What makes a great public speaker truly great?
Luckily for the not-so-natural speakers among us (in other words, most of us), speech coaches say the most important presentation skills can be learned. From slowing down the pace of speech to eliminating pesky “ums” and “ers,” there are plenty of tricks for speaking with aplomb in front of an audience.
We consulted several vocal coaches who routinely work with business leaders and executives to find out how they take people from public speaking novices to pros. Below, are their best tips.
1. Record yourself and play it back.
The first step to becoming a great speaker is learning how you sound to other people. Thanks to smartphones, computers, and other technology, this is very easy today. Sandra Kazan, a voice and speech coach based in New York City, says the first thing she has each client do is make a video of themselves speaking. Hearing themselves “gives them pretty powerful feedback,” she says.
2. Identify and break your bad habits.
Once you’ve made the recording, experts say you should listen to it carefully and identify all the things you dislike about how you speak. Two of the most common issues are filler words (“um,” “er,” “uh”) and trailing off at the ends of sentences, which makes you seem less confident. To break these habits, Kazan tells her clients to write the bad habit on a note card, strike it out with a line, and place the card on a desk, near the telephone, and in other places as a constant reminder.
3. Be aware of your body language.
John West, head of the speech division at New York Speech Coaching, says the first thing he assesses with clients is body language. Often, he explains, amateur speakers will fidget, shift their weight uncomfortably, and generally behave in ways that show they’re nervous or defensive. To fix this, he tries to help people find positions that look natural and echo stances we take “when we are comfortable and open.” For example, speakers shouldn’t cross their arms (which is considered a defensive pose) and are encouraged to use hand gestures for emphasis.
4. Find your ‘optimal pitch.’
Some people feel insecure about their speaking voice because of its pitch. They think it’s too high or too low, or somehow doesn’t feel right. Kazan says everyone has an ‘optimal pitch’ that should be used for their natural speaking voice. To find it, she says to make the “mmhm” sound of agreement. The pitch you strike in that is the same register you should speak in most comfortably.
5. Speak at the ‘rate of no mistakes.’
Many novice speakers will rush through their words, making them hard to understand. Generally, speech coaches advise people to slow down, but there’s no word-per-minute count they recommend as the ideal pace. Rather, West says he encourages clients to speak at what he calls the “rate of no mistakes.” The exact speed will differ on an individual basis but should be considered a rate at which the person can communicate without errors, stammers, or filler words and keep the flow of speech continuous.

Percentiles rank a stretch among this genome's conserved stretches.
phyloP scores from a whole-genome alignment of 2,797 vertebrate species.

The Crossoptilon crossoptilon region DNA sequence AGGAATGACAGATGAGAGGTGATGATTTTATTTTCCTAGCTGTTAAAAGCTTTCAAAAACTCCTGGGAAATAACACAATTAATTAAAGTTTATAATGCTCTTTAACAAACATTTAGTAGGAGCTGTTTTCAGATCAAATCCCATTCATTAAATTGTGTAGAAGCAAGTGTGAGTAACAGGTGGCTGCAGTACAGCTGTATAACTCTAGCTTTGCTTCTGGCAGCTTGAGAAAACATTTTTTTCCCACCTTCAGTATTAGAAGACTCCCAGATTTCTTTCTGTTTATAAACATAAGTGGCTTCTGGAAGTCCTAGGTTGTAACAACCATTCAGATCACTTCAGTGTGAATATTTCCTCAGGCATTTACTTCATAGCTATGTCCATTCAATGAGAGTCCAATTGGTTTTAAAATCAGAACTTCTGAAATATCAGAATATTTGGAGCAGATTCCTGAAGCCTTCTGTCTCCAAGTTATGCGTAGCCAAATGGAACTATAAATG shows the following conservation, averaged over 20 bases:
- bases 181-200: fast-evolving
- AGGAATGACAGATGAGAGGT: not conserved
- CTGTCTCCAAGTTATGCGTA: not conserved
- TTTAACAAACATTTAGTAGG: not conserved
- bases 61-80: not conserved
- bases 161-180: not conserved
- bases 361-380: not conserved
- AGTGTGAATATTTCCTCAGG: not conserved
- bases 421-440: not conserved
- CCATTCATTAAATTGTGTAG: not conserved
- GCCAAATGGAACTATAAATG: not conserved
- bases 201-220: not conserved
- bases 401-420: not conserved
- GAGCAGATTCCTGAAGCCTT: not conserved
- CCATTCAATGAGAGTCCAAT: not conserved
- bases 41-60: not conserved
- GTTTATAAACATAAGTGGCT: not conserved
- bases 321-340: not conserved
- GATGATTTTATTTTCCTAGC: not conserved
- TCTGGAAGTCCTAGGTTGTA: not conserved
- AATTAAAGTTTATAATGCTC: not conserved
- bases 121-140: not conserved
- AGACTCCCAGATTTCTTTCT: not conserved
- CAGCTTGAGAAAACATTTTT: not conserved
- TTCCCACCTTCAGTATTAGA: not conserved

6. Take advantage of pauses.
Vocal coaches agree that repeated and filler words like “um,” “er,” and “uh,” find their way into speech because people fear letting silence interrupt their phrases. But West says that silence and pauses are one of the best-used tricks of great speakers. Rather than lose the listeners, a well-placed pause can give your audience a chance to process what you’ve already said and pique their interest in what you’ll say next.
7. Focus on continuity of phrase.
How do you know where to place those pauses and when to draw breath? West advises thinking in terms of phrases. “Think about speaking from one punctuation mark to another,” he says. Figure out where the commas, em-dashes, periods, and other break marks would fall in your transcript. And then make sure your audience knows they’re part of your delivery.
8. Remember to breathe.
Almost every common public speaking problem is linked to lack of breath. Most often, people get nervous talking in front of a group and hold their breath or tighten up. Both of these things are very bad for the voice, coaches say. “Breath is the energy of the voice,” Kazan explains. She adds that it’s best to breathe deeply into the diaphragm, which gives the greatest resonance and power to the voice.
9. Let your enthusiasm show.
The previous tips won’t mean anything if you don’t bring passion and enthusiasm to your speech. The best public speakers are confident, relaxed, and interesting — that’s why we like to listen to them. Ironically, it’s those qualities that make public speaking so difficult for many successful people.
“Most of my clients are very type-A driven people,” West explains. “These are the personalities that make them very good, the very best at what they do, but they also undermine their speaking voices.”
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